Why learn solfa?
Singing and active participation is the fastest way to learn and internalise music, therefore developing musicianship skills easily and without the technical difficulties of an instrument.
By using hand signs alongside singing, pitch recognition is developed in a multi sensory way, enabling fast learning. We call this developing an inner ear to music (the ability to imagine sound). Also developing are musical memory, true intonation and harmonic hearing (acute listening skills).
But I am not a singer!
But you are a musician and need to develop many skills in order to play your instrument well and understand music. You do not have to be a trained singer to benefit from this approach – if you can draw breath you can sing in such a way that the musical world will become accessible to you. Using your voice to internalise sound gives musical understanding at the deepest level.
But I am not a small child!
Although solfa training is started in very young children, it can be used to develop musical skills at any age. To acquire musical understanding is the goal of all musicians, surely? For GCSE and A-Level students, a deep aural ability is the easiest way to becoming an expert in the listening tests, especially in melodic dictation. I have taught this method to teenagers and adults taking instrumental exams and they have been able to gain good marks in the aural tests because they have gained an accurate sense of pitch.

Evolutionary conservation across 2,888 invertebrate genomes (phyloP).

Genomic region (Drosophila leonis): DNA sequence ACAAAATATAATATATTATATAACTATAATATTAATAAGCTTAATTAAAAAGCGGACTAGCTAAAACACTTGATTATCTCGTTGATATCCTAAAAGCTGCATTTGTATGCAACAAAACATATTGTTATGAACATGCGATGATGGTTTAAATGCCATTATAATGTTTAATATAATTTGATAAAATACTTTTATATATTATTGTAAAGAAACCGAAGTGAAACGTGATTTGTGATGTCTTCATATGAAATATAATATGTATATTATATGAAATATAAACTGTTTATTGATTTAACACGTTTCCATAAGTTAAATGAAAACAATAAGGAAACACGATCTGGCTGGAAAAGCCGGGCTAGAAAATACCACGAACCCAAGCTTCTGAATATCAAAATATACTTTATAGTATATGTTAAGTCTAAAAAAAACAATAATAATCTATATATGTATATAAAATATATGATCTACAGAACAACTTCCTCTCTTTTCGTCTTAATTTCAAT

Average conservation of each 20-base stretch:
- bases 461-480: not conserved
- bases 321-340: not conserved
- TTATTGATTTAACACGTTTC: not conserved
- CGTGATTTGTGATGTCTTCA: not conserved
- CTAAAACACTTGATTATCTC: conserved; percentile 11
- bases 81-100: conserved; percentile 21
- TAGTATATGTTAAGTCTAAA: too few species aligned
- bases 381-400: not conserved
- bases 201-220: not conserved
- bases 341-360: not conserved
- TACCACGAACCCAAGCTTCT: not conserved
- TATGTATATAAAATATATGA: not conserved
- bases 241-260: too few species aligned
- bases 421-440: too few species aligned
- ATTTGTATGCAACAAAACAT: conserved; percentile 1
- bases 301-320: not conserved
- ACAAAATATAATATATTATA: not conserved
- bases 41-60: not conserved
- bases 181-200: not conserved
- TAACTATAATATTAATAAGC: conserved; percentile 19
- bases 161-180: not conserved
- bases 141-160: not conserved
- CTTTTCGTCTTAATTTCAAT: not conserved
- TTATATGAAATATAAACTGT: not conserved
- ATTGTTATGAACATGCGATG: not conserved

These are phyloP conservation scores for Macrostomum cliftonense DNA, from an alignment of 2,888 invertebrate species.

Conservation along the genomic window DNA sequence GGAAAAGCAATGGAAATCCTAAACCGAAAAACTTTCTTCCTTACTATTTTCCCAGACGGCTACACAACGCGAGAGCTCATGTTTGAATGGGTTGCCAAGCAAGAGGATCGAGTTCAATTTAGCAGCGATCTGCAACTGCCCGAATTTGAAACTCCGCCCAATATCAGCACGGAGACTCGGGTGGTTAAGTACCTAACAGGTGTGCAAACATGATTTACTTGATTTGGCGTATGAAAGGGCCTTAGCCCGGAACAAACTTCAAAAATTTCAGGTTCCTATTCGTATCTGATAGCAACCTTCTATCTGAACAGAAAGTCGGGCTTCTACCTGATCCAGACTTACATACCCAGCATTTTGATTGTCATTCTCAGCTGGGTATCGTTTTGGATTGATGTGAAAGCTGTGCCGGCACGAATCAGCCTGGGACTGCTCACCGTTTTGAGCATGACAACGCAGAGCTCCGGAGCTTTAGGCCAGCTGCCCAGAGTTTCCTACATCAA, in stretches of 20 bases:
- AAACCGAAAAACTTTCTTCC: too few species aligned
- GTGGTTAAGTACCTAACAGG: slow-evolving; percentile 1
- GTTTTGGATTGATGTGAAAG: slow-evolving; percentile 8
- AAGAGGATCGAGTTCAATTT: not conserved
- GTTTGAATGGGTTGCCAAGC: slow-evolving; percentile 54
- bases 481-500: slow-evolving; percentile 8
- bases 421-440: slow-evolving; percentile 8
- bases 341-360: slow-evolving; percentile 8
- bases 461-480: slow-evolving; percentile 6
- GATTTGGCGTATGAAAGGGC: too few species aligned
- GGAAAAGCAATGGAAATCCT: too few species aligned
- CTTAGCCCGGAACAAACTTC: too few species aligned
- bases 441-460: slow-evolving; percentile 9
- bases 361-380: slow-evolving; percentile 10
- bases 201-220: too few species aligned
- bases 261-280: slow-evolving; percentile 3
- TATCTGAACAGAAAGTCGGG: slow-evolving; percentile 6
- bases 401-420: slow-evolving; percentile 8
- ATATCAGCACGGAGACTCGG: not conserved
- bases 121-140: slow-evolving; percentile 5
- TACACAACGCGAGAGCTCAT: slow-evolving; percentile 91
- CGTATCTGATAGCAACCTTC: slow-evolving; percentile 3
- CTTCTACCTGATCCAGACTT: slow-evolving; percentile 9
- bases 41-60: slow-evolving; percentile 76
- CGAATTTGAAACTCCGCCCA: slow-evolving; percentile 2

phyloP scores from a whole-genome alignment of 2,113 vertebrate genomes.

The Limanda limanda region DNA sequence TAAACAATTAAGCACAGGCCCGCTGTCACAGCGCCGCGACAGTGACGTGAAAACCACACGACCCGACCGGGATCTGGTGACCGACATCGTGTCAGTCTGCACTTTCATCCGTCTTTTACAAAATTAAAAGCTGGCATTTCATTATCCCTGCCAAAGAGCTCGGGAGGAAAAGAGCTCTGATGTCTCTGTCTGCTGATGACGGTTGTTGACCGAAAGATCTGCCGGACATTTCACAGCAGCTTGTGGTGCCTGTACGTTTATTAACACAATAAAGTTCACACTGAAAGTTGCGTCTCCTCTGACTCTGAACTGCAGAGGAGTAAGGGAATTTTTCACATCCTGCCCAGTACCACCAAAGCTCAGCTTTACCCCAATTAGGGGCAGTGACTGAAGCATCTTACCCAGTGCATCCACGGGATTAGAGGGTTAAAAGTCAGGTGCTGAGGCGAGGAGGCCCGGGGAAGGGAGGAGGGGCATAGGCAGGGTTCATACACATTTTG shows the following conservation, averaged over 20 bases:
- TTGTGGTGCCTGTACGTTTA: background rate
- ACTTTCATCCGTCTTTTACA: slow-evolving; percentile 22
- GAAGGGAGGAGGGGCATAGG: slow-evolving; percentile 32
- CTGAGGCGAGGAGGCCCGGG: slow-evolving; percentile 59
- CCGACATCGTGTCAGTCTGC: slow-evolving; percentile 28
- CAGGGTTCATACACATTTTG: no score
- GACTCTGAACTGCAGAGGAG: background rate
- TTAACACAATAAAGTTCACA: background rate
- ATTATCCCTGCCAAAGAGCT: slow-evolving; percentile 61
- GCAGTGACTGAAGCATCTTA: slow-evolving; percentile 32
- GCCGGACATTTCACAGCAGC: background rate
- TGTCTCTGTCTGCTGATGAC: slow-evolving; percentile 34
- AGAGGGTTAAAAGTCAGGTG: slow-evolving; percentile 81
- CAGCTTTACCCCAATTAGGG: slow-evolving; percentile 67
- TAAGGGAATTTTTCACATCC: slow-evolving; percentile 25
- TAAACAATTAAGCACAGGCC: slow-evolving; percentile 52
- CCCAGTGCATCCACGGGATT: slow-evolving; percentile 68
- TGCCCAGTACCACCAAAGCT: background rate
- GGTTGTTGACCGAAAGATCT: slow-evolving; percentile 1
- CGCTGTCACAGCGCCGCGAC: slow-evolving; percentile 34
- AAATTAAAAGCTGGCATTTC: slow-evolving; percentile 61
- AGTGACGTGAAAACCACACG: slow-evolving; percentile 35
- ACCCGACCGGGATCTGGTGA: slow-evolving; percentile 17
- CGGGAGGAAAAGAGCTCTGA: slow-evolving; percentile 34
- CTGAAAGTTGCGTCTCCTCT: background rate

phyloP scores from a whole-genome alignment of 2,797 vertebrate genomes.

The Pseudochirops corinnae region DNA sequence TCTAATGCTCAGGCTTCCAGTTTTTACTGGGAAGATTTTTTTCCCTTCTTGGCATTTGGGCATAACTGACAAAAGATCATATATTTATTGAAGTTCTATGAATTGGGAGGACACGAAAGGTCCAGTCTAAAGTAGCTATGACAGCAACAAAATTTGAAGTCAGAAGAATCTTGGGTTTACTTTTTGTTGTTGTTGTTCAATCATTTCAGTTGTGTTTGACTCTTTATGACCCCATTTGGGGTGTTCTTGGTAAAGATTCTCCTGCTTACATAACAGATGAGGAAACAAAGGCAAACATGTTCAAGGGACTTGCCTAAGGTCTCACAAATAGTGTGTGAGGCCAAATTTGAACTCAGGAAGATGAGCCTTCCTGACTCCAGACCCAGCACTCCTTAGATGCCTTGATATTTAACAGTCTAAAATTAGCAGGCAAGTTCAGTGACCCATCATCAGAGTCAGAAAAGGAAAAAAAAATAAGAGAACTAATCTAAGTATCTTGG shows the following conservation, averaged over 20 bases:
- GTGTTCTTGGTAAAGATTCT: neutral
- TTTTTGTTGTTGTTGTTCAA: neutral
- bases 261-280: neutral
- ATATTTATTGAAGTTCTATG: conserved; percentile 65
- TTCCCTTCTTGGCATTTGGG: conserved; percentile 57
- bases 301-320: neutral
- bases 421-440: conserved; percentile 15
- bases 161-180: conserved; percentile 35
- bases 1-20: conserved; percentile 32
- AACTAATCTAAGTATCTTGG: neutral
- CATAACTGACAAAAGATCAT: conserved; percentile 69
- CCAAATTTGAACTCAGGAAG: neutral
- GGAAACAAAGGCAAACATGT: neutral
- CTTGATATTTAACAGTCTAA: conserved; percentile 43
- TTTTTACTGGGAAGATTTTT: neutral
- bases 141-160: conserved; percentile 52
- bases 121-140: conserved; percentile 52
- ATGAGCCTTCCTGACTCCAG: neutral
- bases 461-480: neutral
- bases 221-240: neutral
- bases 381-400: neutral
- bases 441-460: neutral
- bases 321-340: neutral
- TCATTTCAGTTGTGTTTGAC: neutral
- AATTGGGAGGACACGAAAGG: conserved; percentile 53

Here are some teachers learning Solfege :
“Daily Do” is sung with solfege (do re mi fa so la ti do) or (do re mi fa sol la si do) and Curwen hand signs. Find a video of teachers learning it on the Music Mind Games website.
“Daily Do” is the gateway song to singing and understanding intervals, major and minor triads, a major scale and a minor scale. Without effort, students learn the relationship of a major key to it’s relative minor. First students learn the notes, then rhythms and eventually students sing “Daily Do” as a 2 or 3-part canon.
The opening interval is a minor third, a natural interval for children of many cultures worldwide to sing. Beginning with three pitches (so mi and do) from the middle of the scale is easier than beginning at the bottom with do and one at a time, learning the six pitches above.
With practice, many students and teachers can sing the first note without having to hear it first. From that note, they are able to find any tone in the scale.